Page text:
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Scientific evidence shows dogs are smarter than cats

WASHINGTON — The age-old debate about whether dogs are smarter than cats has been settled by science.

And the definitive answer is it’s dogs.

That’s the conclusion of an international team of researchers, who found that dogs possess twice the number of neurons than cats.

Neurons are cells that process information. And so, the more neurons an animal has, the better its information processing capability, these scientists say.

The study was conducted by researchers from six universities in the U.S., Brazil, Denmark and South Africa. It’s been accepted for publication in the journal Frontiers in Neuroanatomy.

The research was done in the lab of Suzana Herculano-Houzel, an associate professor of psychology and biological sciences at Vanderbilt University.

Until recently, scientists interested in comparing intelligence across species were limited to using brain size as an indicator.

“In 2005, my lab developed a very simple, fast and inexpensive method to count cells in brains and brain parts,” Herculano-Houzel said.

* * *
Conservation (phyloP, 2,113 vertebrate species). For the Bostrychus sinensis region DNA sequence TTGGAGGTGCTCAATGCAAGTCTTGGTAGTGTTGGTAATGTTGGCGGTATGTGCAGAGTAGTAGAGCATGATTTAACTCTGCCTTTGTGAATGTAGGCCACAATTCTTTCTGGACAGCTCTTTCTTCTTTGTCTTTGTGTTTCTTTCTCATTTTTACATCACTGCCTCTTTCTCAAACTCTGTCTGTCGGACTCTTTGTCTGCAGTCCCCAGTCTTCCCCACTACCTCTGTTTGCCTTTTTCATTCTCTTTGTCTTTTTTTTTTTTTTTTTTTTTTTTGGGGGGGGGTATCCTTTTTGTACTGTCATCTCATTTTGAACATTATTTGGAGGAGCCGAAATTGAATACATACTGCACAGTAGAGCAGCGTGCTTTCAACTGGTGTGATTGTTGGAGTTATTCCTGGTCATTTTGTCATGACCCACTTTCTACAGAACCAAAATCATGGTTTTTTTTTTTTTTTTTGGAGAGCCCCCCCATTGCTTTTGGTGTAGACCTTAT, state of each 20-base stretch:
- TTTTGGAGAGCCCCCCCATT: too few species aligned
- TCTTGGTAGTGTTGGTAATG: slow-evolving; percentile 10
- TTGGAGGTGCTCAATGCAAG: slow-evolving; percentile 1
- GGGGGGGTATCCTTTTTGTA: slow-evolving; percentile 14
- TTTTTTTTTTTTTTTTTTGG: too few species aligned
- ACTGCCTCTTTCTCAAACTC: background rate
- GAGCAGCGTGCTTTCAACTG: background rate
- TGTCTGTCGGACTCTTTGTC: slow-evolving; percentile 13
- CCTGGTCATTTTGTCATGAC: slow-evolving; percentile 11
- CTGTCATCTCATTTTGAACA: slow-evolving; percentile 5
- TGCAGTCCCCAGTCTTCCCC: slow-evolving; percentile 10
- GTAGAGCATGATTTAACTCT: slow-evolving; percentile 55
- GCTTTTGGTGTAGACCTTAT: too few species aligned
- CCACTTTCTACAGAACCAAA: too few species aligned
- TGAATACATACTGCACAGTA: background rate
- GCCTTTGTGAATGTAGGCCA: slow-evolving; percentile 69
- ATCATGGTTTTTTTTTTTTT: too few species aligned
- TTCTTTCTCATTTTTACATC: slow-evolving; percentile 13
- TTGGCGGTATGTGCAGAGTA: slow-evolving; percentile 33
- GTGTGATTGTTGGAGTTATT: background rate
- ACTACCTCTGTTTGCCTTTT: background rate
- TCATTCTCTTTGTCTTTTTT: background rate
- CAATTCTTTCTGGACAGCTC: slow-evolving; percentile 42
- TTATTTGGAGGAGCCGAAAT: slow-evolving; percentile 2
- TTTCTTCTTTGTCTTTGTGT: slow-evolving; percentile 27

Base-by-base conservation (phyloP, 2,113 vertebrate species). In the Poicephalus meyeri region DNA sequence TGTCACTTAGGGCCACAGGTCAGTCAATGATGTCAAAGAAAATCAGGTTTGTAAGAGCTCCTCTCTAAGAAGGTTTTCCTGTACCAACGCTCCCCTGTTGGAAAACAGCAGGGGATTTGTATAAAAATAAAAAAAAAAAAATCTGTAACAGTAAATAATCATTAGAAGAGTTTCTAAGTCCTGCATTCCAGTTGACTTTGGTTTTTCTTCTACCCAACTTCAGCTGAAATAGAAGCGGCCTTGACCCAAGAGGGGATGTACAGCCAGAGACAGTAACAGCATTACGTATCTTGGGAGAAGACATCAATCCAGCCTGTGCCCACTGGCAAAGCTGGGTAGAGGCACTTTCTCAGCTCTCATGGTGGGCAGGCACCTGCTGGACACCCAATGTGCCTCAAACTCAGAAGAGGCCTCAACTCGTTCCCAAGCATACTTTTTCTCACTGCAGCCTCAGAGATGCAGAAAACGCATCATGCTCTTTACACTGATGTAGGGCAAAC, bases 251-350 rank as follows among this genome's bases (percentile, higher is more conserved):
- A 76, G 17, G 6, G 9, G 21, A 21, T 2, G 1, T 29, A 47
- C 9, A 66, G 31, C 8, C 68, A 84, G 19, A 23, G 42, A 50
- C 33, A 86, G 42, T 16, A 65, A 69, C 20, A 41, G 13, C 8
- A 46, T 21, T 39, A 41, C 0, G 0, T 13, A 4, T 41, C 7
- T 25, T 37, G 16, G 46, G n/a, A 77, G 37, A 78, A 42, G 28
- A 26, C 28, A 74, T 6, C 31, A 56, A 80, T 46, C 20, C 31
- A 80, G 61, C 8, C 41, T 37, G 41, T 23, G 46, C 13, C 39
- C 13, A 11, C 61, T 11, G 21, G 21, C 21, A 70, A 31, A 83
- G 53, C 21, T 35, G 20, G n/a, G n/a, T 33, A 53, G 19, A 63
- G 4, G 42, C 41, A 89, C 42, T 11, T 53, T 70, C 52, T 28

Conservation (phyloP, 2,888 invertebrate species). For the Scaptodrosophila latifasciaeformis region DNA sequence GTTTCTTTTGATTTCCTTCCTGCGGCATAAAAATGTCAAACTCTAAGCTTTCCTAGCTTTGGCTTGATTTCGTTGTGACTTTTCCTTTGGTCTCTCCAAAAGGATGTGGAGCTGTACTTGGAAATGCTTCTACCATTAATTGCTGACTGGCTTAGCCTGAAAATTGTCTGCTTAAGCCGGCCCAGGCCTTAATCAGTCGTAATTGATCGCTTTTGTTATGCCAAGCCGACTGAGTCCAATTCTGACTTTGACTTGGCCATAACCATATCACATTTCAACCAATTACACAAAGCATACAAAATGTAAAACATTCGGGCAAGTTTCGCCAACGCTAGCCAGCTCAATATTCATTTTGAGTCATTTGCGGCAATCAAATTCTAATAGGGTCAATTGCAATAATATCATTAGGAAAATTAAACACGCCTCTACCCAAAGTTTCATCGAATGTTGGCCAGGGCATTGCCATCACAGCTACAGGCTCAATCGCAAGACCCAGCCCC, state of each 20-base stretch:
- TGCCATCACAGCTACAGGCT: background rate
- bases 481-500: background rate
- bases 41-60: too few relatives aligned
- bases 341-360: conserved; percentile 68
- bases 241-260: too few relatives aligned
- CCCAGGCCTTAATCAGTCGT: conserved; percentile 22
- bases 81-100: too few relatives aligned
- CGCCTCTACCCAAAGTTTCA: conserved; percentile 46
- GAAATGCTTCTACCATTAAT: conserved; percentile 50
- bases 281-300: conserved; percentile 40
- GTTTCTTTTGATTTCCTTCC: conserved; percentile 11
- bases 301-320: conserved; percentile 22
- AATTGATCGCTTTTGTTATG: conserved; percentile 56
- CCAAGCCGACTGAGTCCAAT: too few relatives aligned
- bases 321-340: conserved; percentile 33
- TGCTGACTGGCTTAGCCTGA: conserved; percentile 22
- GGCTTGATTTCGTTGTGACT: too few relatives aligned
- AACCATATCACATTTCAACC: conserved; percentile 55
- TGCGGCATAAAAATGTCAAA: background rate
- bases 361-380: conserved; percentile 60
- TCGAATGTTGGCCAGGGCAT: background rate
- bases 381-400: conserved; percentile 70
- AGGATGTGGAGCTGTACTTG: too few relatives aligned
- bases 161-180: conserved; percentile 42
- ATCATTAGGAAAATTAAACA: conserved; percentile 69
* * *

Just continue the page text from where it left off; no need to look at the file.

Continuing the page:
What the researchers did is take brain matter and essentially turn it into soup. This freed up the cell nuclei and allowed the scientists to count them directly under a microscope.

This is what they found when they looked at cats’ and dogs’ cerebral cortex, the information-processing part of the brain: A cat’s cerebral cortex has 250 million neurons. A 15-pound mixed-breed dog’s has 429 million.

When they looked at a 64-pound golden retriever, the count was even higher: 627 million neurons.

“It is fair to say, then, that dogs have about twice as many neurons as cats in their cerebral cortex,” she said. “And this implies that dogs have more cognitive capabilities than cats.”

And there you have it. Now, it’s just a matter of who breaks the news to Garfield.